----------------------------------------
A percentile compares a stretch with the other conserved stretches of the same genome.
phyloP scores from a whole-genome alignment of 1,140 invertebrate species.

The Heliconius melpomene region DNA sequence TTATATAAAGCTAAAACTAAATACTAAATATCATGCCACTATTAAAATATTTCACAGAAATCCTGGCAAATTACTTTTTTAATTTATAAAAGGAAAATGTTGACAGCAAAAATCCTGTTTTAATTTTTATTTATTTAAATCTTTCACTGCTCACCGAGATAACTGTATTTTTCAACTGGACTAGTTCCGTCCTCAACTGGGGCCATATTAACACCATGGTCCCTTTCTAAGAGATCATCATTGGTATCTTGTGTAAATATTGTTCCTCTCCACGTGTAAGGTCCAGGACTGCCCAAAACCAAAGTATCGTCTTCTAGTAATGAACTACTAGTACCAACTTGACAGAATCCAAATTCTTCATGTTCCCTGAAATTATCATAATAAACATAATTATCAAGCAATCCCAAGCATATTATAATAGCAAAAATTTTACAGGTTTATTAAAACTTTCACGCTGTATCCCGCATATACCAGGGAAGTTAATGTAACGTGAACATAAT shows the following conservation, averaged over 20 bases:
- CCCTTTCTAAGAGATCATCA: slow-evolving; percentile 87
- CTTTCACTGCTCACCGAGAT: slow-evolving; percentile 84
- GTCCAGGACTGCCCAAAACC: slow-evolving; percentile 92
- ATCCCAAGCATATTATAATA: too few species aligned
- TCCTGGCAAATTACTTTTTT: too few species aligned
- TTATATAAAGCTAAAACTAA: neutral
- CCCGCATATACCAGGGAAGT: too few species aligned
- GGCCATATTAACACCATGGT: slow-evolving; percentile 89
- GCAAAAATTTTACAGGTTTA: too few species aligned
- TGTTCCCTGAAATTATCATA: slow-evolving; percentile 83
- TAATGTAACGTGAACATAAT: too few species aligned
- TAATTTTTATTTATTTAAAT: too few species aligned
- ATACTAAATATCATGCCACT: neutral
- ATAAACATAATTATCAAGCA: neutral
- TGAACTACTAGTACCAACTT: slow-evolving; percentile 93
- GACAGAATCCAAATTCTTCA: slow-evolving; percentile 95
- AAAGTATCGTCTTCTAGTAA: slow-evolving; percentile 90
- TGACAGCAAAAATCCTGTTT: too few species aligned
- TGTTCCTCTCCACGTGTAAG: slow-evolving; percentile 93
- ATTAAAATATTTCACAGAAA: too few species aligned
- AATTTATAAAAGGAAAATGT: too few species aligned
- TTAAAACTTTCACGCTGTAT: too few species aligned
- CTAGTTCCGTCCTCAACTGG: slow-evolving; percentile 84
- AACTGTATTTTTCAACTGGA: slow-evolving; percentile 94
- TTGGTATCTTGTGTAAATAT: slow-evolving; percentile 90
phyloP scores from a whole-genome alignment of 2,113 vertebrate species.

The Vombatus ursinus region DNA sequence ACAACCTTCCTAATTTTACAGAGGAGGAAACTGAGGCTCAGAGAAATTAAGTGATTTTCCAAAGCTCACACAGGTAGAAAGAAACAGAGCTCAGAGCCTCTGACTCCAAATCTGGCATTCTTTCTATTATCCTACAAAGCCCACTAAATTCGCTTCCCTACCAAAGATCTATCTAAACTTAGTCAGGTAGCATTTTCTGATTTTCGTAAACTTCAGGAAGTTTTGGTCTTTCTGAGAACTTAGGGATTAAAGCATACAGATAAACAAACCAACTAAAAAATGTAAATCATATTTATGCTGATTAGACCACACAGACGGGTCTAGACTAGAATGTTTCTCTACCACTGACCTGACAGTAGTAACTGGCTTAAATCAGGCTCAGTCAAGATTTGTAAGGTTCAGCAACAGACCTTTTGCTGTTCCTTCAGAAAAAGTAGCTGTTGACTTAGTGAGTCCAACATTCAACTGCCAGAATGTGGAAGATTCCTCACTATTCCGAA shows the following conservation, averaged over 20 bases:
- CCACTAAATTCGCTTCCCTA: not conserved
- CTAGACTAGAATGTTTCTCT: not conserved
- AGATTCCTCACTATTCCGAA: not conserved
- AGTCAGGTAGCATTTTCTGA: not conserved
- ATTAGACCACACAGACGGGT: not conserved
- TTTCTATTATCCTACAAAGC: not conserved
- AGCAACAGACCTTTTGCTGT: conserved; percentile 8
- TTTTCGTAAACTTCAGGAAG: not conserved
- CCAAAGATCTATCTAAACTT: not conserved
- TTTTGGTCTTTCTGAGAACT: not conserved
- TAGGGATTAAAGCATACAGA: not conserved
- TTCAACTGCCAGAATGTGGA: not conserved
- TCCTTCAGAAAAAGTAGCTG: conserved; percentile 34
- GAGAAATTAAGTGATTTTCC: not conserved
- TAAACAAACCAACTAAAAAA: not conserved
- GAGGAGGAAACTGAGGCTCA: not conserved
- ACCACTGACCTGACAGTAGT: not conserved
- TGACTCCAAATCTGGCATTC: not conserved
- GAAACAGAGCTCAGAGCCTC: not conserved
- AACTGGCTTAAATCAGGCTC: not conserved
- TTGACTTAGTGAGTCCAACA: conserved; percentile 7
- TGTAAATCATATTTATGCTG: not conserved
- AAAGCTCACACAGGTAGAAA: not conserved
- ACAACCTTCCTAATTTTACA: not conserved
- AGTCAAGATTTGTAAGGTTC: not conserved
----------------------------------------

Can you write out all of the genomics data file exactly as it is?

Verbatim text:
A percentile compares a stretch with the other conserved stretches of the same genome.
phyloP scores from a whole-genome alignment of 1,140 invertebrate species.

The Heliconius melpomene region DNA sequence TTATATAAAGCTAAAACTAAATACTAAATATCATGCCACTATTAAAATATTTCACAGAAATCCTGGCAAATTACTTTTTTAATTTATAAAAGGAAAATGTTGACAGCAAAAATCCTGTTTTAATTTTTATTTATTTAAATCTTTCACTGCTCACCGAGATAACTGTATTTTTCAACTGGACTAGTTCCGTCCTCAACTGGGGCCATATTAACACCATGGTCCCTTTCTAAGAGATCATCATTGGTATCTTGTGTAAATATTGTTCCTCTCCACGTGTAAGGTCCAGGACTGCCCAAAACCAAAGTATCGTCTTCTAGTAATGAACTACTAGTACCAACTTGACAGAATCCAAATTCTTCATGTTCCCTGAAATTATCATAATAAACATAATTATCAAGCAATCCCAAGCATATTATAATAGCAAAAATTTTACAGGTTTATTAAAACTTTCACGCTGTATCCCGCATATACCAGGGAAGTTAATGTAACGTGAACATAAT shows the following conservation, averaged over 20 bases:
- CCCTTTCTAAGAGATCATCA: slow-evolving; percentile 87
- CTTTCACTGCTCACCGAGAT: slow-evolving; percentile 84
- GTCCAGGACTGCCCAAAACC: slow-evolving; percentile 92
- ATCCCAAGCATATTATAATA: too few species aligned
- TCCTGGCAAATTACTTTTTT: too few species aligned
- TTATATAAAGCTAAAACTAA: neutral
- CCCGCATATACCAGGGAAGT: too few species aligned
- GGCCATATTAACACCATGGT: slow-evolving; percentile 89
- GCAAAAATTTTACAGGTTTA: too few species aligned
- TGTTCCCTGAAATTATCATA: slow-evolving; percentile 83
- TAATGTAACGTGAACATAAT: too few species aligned
- TAATTTTTATTTATTTAAAT: too few species aligned
- ATACTAAATATCATGCCACT: neutral
- ATAAACATAATTATCAAGCA: neutral
- TGAACTACTAGTACCAACTT: slow-evolving; percentile 93
- GACAGAATCCAAATTCTTCA: slow-evolving; percentile 95
- AAAGTATCGTCTTCTAGTAA: slow-evolving; percentile 90
- TGACAGCAAAAATCCTGTTT: too few species aligned
- TGTTCCTCTCCACGTGTAAG: slow-evolving; percentile 93
- ATTAAAATATTTCACAGAAA: too few species aligned
- AATTTATAAAAGGAAAATGT: too few species aligned
- TTAAAACTTTCACGCTGTAT: too few species aligned
- CTAGTTCCGTCCTCAACTGG: slow-evolving; percentile 84
- AACTGTATTTTTCAACTGGA: slow-evolving; percentile 94
- TTGGTATCTTGTGTAAATAT: slow-evolving; percentile 90
phyloP scores from a whole-genome alignment of 2,113 vertebrate species.

The Vombatus ursinus region DNA sequence ACAACCTTCCTAATTTTACAGAGGAGGAAACTGAGGCTCAGAGAAATTAAGTGATTTTCCAAAGCTCACACAGGTAGAAAGAAACAGAGCTCAGAGCCTCTGACTCCAAATCTGGCATTCTTTCTATTATCCTACAAAGCCCACTAAATTCGCTTCCCTACCAAAGATCTATCTAAACTTAGTCAGGTAGCATTTTCTGATTTTCGTAAACTTCAGGAAGTTTTGGTCTTTCTGAGAACTTAGGGATTAAAGCATACAGATAAACAAACCAACTAAAAAATGTAAATCATATTTATGCTGATTAGACCACACAGACGGGTCTAGACTAGAATGTTTCTCTACCACTGACCTGACAGTAGTAACTGGCTTAAATCAGGCTCAGTCAAGATTTGTAAGGTTCAGCAACAGACCTTTTGCTGTTCCTTCAGAAAAAGTAGCTGTTGACTTAGTGAGTCCAACATTCAACTGCCAGAATGTGGAAGATTCCTCACTATTCCGAA shows the following conservation, averaged over 20 bases:
- CCACTAAATTCGCTTCCCTA: not conserved
- CTAGACTAGAATGTTTCTCT: not conserved
- AGATTCCTCACTATTCCGAA: not conserved
- AGTCAGGTAGCATTTTCTGA: not conserved
- ATTAGACCACACAGACGGGT: not conserved
- TTTCTATTATCCTACAAAGC: not conserved
- AGCAACAGACCTTTTGCTGT: conserved; percentile 8
- TTTTCGTAAACTTCAGGAAG: not conserved
- CCAAAGATCTATCTAAACTT: not conserved
- TTTTGGTCTTTCTGAGAACT: not conserved
- TAGGGATTAAAGCATACAGA: not conserved
- TTCAACTGCCAGAATGTGGA: not conserved
- TCCTTCAGAAAAAGTAGCTG: conserved; percentile 34
- GAGAAATTAAGTGATTTTCC: not conserved
- TAAACAAACCAACTAAAAAA: not conserved
- GAGGAGGAAACTGAGGCTCA: not conserved
- ACCACTGACCTGACAGTAGT: not conserved
- TGACTCCAAATCTGGCATTC: not conserved
- GAAACAGAGCTCAGAGCCTC: not conserved
- AACTGGCTTAAATCAGGCTC: not conserved
- TTGACTTAGTGAGTCCAACA: conserved; percentile 7
- TGTAAATCATATTTATGCTG: not conserved
- AAAGCTCACACAGGTAGAAA: not conserved
- ACAACCTTCCTAATTTTACA: not conserved
- AGTCAAGATTTGTAAGGTTC: not conserved